New York Magazine frets that President Donald Trump might spend weekends in his NYC home, which would bring White House-levels of security to that stretch of Fifth Avenue. "If President Trump really uses Trump Tower as his regular getaway from the burdens of the Oval Office ... The man in the high castle will have turned a public thoroughfare into a glowering moat."
I think their language is overwrought - militarization?? - however, there is certainly a real adverse impact on public spaces when such a large security footprint is imposed on a congested city.
Trump Tower, Fifth Avenue, and the Militarization of Urban Public Space:
Fifth Avenue in the 50s is almost always clotted with pedestrians and cars, and this time of year it becomes even more congested as department stores turn their windows into Christmas Barneys-, Saks-, and Dior-amas. But Trump’s election has turned his stretch of Fifth into the urban equivalent of the security line at JFK: Aluminum barriers squeeze traffic into a pair of lanes, sidewalks are blocked off, and pedestrians shuffle past a gauntlet of armed officers.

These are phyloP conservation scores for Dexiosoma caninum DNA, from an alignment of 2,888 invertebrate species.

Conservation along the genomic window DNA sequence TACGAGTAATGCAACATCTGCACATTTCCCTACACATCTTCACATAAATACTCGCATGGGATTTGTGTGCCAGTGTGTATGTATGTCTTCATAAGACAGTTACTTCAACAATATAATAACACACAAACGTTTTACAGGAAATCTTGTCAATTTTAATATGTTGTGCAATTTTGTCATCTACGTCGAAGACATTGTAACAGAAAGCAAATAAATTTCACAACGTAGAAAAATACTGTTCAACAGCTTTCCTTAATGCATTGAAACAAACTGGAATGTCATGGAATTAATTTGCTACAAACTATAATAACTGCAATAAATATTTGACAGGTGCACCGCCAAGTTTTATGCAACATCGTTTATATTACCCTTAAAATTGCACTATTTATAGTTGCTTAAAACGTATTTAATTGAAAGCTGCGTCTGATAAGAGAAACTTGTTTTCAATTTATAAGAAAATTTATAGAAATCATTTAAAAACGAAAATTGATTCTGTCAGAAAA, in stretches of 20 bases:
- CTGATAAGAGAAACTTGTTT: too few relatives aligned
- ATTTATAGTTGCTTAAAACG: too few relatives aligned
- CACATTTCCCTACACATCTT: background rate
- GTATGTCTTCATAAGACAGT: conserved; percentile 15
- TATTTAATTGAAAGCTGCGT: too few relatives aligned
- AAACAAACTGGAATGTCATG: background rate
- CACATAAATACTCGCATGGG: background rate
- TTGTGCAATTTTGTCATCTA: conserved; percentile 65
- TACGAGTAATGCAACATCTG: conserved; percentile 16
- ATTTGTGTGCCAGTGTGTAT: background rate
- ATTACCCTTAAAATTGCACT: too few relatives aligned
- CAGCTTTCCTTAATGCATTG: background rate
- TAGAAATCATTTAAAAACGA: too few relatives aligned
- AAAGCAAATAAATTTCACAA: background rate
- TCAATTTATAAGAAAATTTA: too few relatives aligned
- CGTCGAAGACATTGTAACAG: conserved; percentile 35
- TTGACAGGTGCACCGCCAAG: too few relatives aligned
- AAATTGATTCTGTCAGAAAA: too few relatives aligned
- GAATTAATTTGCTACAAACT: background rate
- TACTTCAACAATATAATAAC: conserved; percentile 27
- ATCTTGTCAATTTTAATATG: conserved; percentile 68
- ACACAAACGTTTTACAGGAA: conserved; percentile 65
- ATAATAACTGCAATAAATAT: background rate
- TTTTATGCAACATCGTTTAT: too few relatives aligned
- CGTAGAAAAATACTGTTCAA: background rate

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We’ve seen it so often: Jersey barriers and modular fences, automatic weapons slung across Kevlar vests — the whole visible apparatus of control and intimidation in the name of safety.
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Ever since 9/11, architects and planners have looked for more genial ways to minimize potential threats: cameras, of course, but also bollards that look like charming street furniture [TSB Note: They really do! Please click the link.] and public structures that are tougher than they appear. Even so, militarizing the streets has become the option of first resort, establishing a presence that’s as frail as it is aggressive. Paris has been bristling with security forces since the Charlie Hebdo attacks — which didn’t prevent the calamity of the Bataclan less than a year later. The 85,000 soldiers who kept Rio de Janeiro quiescent during the Olympics retreated after the crowds went home — and the military soon found itself in a shooting war with resurgent gangs. Blatant security works like a burglar alarm sticker on a front door: It announces to aspiring evildoers that they’ll do better down the block. And shooters tend to take that advice, attacking cafés, movie theaters, offices, elementary schools, and relatively unguarded streets rather than the fortified “targets” identified by consultants like, say, Rudolph Giuliani.
It's enough to make you appreciate Camp David. Maybe Trump will give Fifth Avenue shoppers a break and take up fly-fishing in the Catoctin Mountain streams, like Hoover and Eisenhower did. But, then, I really don't see him as the fly-fishing type.